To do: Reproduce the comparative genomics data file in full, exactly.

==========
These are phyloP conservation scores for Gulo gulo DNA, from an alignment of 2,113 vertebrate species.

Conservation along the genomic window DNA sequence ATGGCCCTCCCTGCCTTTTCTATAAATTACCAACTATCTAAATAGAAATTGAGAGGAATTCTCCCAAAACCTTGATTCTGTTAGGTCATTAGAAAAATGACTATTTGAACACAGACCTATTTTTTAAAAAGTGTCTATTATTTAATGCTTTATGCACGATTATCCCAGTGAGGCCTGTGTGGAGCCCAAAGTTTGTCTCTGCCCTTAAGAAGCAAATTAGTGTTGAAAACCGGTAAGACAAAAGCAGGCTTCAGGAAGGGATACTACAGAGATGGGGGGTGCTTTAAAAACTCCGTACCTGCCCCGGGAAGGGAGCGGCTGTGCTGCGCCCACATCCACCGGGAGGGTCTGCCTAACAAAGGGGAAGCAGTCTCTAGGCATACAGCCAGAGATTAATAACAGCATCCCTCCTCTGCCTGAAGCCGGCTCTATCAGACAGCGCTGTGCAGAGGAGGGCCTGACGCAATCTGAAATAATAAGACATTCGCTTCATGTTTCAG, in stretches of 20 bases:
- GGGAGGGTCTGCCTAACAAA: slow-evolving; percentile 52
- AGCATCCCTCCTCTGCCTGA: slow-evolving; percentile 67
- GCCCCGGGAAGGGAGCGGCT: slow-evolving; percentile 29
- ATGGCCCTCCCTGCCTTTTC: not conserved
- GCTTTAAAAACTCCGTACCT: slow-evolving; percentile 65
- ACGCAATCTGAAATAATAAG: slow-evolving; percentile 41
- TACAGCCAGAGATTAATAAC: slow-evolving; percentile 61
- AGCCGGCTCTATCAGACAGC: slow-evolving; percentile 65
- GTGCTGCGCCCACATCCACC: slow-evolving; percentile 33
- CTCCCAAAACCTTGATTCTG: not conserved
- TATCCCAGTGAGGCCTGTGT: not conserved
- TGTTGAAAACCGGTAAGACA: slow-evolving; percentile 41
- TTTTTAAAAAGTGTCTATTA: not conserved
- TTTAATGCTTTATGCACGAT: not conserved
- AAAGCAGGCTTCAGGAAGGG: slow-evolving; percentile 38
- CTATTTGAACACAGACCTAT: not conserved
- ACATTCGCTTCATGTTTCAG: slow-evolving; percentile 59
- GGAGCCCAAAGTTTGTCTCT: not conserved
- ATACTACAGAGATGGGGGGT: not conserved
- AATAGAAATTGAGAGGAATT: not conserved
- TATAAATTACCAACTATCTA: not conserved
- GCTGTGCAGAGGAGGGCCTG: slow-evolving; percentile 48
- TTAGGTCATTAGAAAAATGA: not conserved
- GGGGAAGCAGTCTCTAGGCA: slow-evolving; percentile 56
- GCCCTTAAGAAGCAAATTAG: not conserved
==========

These are phyloP conservation scores for Gulo gulo DNA, from an alignment of 2,113 vertebrate species.

Conservation along the genomic window DNA sequence ATGGCCCTCCCTGCCTTTTCTATAAATTACCAACTATCTAAATAGAAATTGAGAGGAATTCTCCCAAAACCTTGATTCTGTTAGGTCATTAGAAAAATGACTATTTGAACACAGACCTATTTTTTAAAAAGTGTCTATTATTTAATGCTTTATGCACGATTATCCCAGTGAGGCCTGTGTGGAGCCCAAAGTTTGTCTCTGCCCTTAAGAAGCAAATTAGTGTTGAAAACCGGTAAGACAAAAGCAGGCTTCAGGAAGGGATACTACAGAGATGGGGGGTGCTTTAAAAACTCCGTACCTGCCCCGGGAAGGGAGCGGCTGTGCTGCGCCCACATCCACCGGGAGGGTCTGCCTAACAAAGGGGAAGCAGTCTCTAGGCATACAGCCAGAGATTAATAACAGCATCCCTCCTCTGCCTGAAGCCGGCTCTATCAGACAGCGCTGTGCAGAGGAGGGCCTGACGCAATCTGAAATAATAAGACATTCGCTTCATGTTTCAG, in stretches of 20 bases:
- GGGAGGGTCTGCCTAACAAA: slow-evolving; percentile 52
- AGCATCCCTCCTCTGCCTGA: slow-evolving; percentile 67
- GCCCCGGGAAGGGAGCGGCT: slow-evolving; percentile 29
- ATGGCCCTCCCTGCCTTTTC: not conserved
- GCTTTAAAAACTCCGTACCT: slow-evolving; percentile 65
- ACGCAATCTGAAATAATAAG: slow-evolving; percentile 41
- TACAGCCAGAGATTAATAAC: slow-evolving; percentile 61
- AGCCGGCTCTATCAGACAGC: slow-evolving; percentile 65
- GTGCTGCGCCCACATCCACC: slow-evolving; percentile 33
- CTCCCAAAACCTTGATTCTG: not conserved
- TATCCCAGTGAGGCCTGTGT: not conserved
- TGTTGAAAACCGGTAAGACA: slow-evolving; percentile 41
- TTTTTAAAAAGTGTCTATTA: not conserved
- TTTAATGCTTTATGCACGAT: not conserved
- AAAGCAGGCTTCAGGAAGGG: slow-evolving; percentile 38
- CTATTTGAACACAGACCTAT: not conserved
- ACATTCGCTTCATGTTTCAG: slow-evolving; percentile 59
- GGAGCCCAAAGTTTGTCTCT: not conserved
- ATACTACAGAGATGGGGGGT: not conserved
- AATAGAAATTGAGAGGAATT: not conserved
- TATAAATTACCAACTATCTA: not conserved
- GCTGTGCAGAGGAGGGCCTG: slow-evolving; percentile 48
- TTAGGTCATTAGAAAAATGA: not conserved
- GGGGAAGCAGTCTCTAGGCA: slow-evolving; percentile 56
- GCCCTTAAGAAGCAAATTAG: not conserved